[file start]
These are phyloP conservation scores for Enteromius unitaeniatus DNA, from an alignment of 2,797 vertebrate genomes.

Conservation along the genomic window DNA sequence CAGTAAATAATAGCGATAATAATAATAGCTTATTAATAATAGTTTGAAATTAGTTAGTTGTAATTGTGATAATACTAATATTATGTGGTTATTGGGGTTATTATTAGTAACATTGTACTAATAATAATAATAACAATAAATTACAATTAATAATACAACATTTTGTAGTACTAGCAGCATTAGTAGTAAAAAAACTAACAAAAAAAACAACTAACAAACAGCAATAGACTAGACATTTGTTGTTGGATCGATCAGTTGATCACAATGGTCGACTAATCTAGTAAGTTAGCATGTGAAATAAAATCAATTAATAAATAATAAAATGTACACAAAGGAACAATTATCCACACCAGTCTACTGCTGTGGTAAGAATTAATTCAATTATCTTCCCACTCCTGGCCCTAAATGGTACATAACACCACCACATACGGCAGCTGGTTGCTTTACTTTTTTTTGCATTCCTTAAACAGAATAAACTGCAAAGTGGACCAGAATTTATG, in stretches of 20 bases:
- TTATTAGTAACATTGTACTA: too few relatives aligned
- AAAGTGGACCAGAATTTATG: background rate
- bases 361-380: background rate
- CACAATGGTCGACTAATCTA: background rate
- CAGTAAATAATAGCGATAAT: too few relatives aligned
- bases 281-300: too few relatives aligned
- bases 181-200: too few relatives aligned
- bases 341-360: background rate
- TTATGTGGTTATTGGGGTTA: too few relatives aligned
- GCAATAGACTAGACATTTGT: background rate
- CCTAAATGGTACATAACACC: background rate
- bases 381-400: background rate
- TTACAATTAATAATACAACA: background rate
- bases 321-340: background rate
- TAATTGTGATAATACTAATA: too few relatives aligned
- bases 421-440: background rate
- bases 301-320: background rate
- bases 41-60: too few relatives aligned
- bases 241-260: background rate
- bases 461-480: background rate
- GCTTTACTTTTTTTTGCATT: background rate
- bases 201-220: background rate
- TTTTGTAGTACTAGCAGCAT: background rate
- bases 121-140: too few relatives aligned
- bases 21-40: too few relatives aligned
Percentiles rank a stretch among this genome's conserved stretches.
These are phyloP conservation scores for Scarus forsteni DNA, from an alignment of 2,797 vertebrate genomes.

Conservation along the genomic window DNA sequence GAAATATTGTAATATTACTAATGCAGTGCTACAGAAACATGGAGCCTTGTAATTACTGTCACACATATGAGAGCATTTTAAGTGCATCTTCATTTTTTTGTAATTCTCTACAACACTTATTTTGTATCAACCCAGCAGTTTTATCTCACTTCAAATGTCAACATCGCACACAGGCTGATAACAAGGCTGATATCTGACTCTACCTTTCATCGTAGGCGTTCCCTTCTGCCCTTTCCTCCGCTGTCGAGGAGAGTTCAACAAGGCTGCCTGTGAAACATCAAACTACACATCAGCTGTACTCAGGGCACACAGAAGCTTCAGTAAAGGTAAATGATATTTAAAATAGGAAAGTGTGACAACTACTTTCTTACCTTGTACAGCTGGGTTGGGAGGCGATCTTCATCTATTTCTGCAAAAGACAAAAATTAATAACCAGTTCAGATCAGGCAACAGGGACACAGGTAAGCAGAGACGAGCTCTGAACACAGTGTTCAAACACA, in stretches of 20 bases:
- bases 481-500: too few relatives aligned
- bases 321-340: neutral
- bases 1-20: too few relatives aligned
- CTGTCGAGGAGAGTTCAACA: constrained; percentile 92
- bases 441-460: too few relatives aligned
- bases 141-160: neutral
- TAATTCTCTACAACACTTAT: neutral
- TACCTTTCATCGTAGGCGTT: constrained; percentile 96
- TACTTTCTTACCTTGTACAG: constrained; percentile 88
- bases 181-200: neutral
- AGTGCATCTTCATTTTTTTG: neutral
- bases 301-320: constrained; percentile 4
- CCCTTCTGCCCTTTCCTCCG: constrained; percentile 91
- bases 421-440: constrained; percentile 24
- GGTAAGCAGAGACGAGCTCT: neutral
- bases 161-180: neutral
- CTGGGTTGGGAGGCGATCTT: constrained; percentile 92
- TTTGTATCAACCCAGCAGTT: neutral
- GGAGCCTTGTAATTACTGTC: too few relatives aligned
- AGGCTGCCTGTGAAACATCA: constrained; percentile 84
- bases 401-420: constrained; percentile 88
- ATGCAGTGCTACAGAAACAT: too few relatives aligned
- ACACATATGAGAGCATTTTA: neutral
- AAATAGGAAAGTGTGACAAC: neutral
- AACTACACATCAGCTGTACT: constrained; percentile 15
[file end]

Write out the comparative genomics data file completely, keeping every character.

These are phyloP conservation scores for Enteromius unitaeniatus DNA, from an alignment of 2,797 vertebrate genomes.

Conservation along the genomic window DNA sequence CAGTAAATAATAGCGATAATAATAATAGCTTATTAATAATAGTTTGAAATTAGTTAGTTGTAATTGTGATAATACTAATATTATGTGGTTATTGGGGTTATTATTAGTAACATTGTACTAATAATAATAATAACAATAAATTACAATTAATAATACAACATTTTGTAGTACTAGCAGCATTAGTAGTAAAAAAACTAACAAAAAAAACAACTAACAAACAGCAATAGACTAGACATTTGTTGTTGGATCGATCAGTTGATCACAATGGTCGACTAATCTAGTAAGTTAGCATGTGAAATAAAATCAATTAATAAATAATAAAATGTACACAAAGGAACAATTATCCACACCAGTCTACTGCTGTGGTAAGAATTAATTCAATTATCTTCCCACTCCTGGCCCTAAATGGTACATAACACCACCACATACGGCAGCTGGTTGCTTTACTTTTTTTTGCATTCCTTAAACAGAATAAACTGCAAAGTGGACCAGAATTTATG, in stretches of 20 bases:
- TTATTAGTAACATTGTACTA: too few relatives aligned
- AAAGTGGACCAGAATTTATG: background rate
- bases 361-380: background rate
- CACAATGGTCGACTAATCTA: background rate
- CAGTAAATAATAGCGATAAT: too few relatives aligned
- bases 281-300: too few relatives aligned
- bases 181-200: too few relatives aligned
- bases 341-360: background rate
- TTATGTGGTTATTGGGGTTA: too few relatives aligned
- GCAATAGACTAGACATTTGT: background rate
- CCTAAATGGTACATAACACC: background rate
- bases 381-400: background rate
- TTACAATTAATAATACAACA: background rate
- bases 321-340: background rate
- TAATTGTGATAATACTAATA: too few relatives aligned
- bases 421-440: background rate
- bases 301-320: background rate
- bases 41-60: too few relatives aligned
- bases 241-260: background rate
- bases 461-480: background rate
- GCTTTACTTTTTTTTGCATT: background rate
- bases 201-220: background rate
- TTTTGTAGTACTAGCAGCAT: background rate
- bases 121-140: too few relatives aligned
- bases 21-40: too few relatives aligned
Percentiles rank a stretch among this genome's conserved stretches.
These are phyloP conservation scores for Scarus forsteni DNA, from an alignment of 2,797 vertebrate genomes.

Conservation along the genomic window DNA sequence GAAATATTGTAATATTACTAATGCAGTGCTACAGAAACATGGAGCCTTGTAATTACTGTCACACATATGAGAGCATTTTAAGTGCATCTTCATTTTTTTGTAATTCTCTACAACACTTATTTTGTATCAACCCAGCAGTTTTATCTCACTTCAAATGTCAACATCGCACACAGGCTGATAACAAGGCTGATATCTGACTCTACCTTTCATCGTAGGCGTTCCCTTCTGCCCTTTCCTCCGCTGTCGAGGAGAGTTCAACAAGGCTGCCTGTGAAACATCAAACTACACATCAGCTGTACTCAGGGCACACAGAAGCTTCAGTAAAGGTAAATGATATTTAAAATAGGAAAGTGTGACAACTACTTTCTTACCTTGTACAGCTGGGTTGGGAGGCGATCTTCATCTATTTCTGCAAAAGACAAAAATTAATAACCAGTTCAGATCAGGCAACAGGGACACAGGTAAGCAGAGACGAGCTCTGAACACAGTGTTCAAACACA, in stretches of 20 bases:
- bases 481-500: too few relatives aligned
- bases 321-340: neutral
- bases 1-20: too few relatives aligned
- CTGTCGAGGAGAGTTCAACA: constrained; percentile 92
- bases 441-460: too few relatives aligned
- bases 141-160: neutral
- TAATTCTCTACAACACTTAT: neutral
- TACCTTTCATCGTAGGCGTT: constrained; percentile 96
- TACTTTCTTACCTTGTACAG: constrained; percentile 88
- bases 181-200: neutral
- AGTGCATCTTCATTTTTTTG: neutral
- bases 301-320: constrained; percentile 4
- CCCTTCTGCCCTTTCCTCCG: constrained; percentile 91
- bases 421-440: constrained; percentile 24
- GGTAAGCAGAGACGAGCTCT: neutral
- bases 161-180: neutral
- CTGGGTTGGGAGGCGATCTT: constrained; percentile 92
- TTTGTATCAACCCAGCAGTT: neutral
- GGAGCCTTGTAATTACTGTC: too few relatives aligned
- AGGCTGCCTGTGAAACATCA: constrained; percentile 84
- bases 401-420: constrained; percentile 88
- ATGCAGTGCTACAGAAACAT: too few relatives aligned
- ACACATATGAGAGCATTTTA: neutral
- AAATAGGAAAGTGTGACAAC: neutral
- AACTACACATCAGCTGTACT: constrained; percentile 15